Women protest around the Marikana platinum mines area where over 40 people were killed in a week of labor unrest. The South African government has ordered a commission of inquiry to find out the truth of what happened., a photo by Pan-African News Wire File Photos on Flickr.
South Africa seeks answers after deadly mine shooting
17/08 22:15 CET
Wives and mothers of missing miners have been protesting at the scene of Thursday’s police shooting in South Africa – many of them not knowing if their loved ones are alive or dead.
At least 34 miners were killed and dozens more injured in the clashes. Police say over 250 others were arrested, hence confusion about the fate of some of those who had been striking for higher pay.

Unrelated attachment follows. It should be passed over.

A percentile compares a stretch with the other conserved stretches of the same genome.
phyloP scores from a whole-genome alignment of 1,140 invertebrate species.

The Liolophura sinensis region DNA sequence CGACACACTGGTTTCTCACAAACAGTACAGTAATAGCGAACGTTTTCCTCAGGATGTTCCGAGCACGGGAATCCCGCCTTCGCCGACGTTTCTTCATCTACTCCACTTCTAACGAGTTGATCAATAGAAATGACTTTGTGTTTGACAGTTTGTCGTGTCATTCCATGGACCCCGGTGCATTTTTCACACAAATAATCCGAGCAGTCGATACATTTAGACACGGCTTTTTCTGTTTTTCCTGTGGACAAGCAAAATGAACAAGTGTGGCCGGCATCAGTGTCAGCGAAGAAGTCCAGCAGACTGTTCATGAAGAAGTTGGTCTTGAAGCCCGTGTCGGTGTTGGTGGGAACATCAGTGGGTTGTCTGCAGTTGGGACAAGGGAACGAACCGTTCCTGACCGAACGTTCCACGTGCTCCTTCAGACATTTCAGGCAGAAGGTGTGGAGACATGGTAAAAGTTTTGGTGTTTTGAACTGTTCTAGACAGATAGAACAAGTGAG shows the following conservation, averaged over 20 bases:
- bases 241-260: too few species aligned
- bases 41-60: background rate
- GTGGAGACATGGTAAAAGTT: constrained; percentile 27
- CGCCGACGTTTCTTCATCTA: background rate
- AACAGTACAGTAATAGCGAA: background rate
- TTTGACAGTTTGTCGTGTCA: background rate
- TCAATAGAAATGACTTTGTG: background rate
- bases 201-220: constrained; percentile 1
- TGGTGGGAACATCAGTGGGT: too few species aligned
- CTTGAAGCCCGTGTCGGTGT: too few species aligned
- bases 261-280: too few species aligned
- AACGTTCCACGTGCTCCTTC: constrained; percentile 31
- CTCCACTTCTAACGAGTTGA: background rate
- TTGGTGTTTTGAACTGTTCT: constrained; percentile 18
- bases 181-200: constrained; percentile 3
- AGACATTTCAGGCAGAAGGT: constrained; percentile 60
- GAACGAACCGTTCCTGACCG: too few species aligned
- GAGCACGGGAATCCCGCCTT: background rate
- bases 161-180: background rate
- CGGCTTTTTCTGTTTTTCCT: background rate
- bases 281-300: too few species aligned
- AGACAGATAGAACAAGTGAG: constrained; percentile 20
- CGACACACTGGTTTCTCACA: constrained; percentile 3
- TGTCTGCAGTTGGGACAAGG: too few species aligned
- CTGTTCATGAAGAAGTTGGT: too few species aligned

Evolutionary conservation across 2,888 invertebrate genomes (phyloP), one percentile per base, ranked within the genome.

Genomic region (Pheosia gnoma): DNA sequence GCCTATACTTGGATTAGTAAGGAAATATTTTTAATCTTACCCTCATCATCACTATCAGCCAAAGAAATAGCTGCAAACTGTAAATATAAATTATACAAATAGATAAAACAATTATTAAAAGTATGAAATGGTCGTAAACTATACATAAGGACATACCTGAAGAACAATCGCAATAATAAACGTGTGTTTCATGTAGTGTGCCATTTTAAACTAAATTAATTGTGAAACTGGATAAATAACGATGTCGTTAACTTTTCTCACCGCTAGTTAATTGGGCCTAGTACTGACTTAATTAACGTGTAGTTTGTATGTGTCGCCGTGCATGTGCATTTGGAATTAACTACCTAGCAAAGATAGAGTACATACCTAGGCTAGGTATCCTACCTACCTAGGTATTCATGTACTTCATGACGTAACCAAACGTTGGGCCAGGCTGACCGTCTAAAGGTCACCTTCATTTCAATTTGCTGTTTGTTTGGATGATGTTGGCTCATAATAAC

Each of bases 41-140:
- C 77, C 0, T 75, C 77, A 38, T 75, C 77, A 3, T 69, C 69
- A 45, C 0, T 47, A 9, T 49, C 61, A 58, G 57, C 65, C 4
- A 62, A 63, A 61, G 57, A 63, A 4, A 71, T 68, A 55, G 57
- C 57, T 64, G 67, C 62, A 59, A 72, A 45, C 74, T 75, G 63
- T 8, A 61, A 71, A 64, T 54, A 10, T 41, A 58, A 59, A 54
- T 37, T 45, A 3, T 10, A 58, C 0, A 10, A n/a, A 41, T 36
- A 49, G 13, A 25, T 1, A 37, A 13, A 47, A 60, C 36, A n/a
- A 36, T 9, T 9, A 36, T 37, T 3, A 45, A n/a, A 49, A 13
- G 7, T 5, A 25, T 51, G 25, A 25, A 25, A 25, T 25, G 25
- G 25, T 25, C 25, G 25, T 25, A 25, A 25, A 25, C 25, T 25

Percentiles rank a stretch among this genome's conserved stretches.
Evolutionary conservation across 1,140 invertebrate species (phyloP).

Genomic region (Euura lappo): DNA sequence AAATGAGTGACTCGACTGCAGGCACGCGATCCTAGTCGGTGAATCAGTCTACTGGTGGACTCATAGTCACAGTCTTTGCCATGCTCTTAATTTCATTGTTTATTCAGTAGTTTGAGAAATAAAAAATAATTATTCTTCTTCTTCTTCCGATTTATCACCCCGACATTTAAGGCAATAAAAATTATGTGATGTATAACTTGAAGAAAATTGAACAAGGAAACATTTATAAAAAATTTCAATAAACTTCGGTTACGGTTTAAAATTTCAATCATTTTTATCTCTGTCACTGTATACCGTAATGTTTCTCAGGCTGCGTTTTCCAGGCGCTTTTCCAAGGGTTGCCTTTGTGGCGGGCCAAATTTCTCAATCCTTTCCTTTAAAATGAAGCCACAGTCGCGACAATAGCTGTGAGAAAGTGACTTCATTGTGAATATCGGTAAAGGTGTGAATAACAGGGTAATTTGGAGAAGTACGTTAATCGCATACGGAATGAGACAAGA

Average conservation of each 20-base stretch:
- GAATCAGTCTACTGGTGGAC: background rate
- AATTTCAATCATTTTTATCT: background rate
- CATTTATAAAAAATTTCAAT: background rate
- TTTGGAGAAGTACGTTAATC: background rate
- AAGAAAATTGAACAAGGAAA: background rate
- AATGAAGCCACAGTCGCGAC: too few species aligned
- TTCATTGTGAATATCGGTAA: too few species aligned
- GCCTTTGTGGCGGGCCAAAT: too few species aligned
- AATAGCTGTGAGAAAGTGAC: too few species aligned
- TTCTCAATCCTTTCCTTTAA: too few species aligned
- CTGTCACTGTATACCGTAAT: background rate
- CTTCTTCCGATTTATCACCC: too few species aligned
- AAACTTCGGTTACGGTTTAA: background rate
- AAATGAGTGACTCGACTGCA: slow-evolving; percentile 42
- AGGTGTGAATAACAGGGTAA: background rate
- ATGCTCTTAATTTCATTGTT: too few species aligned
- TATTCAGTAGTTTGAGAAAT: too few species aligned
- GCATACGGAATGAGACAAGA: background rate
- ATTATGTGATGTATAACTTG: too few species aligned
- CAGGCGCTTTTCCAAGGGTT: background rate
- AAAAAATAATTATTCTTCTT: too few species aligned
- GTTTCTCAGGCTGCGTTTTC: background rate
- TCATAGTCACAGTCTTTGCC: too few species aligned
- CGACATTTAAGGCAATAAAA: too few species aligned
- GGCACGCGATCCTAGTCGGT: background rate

President Jacob Zuma cut short a trip to Mozambique because of the violence and travelled to Marikana where the killings happened, 100 kilometres northwest of Johannesburg.
He ordered an official inquiry into what he called the “shocking” events and insisted on his commitment to peace, stability and a better quality of life for all, especially the poor and working class.
“It is against this background that we have to uncover the truth about what happened here,” he said.
Police maintain they acted in self-defence by firing on 3,000 striking miners armed with machetes and sticks near the mine, owned by major platinum producer Lonmin.
Prior to Thursday, 10 people, two of them policemen, had been killed in several days of conflict between rival unions at the site.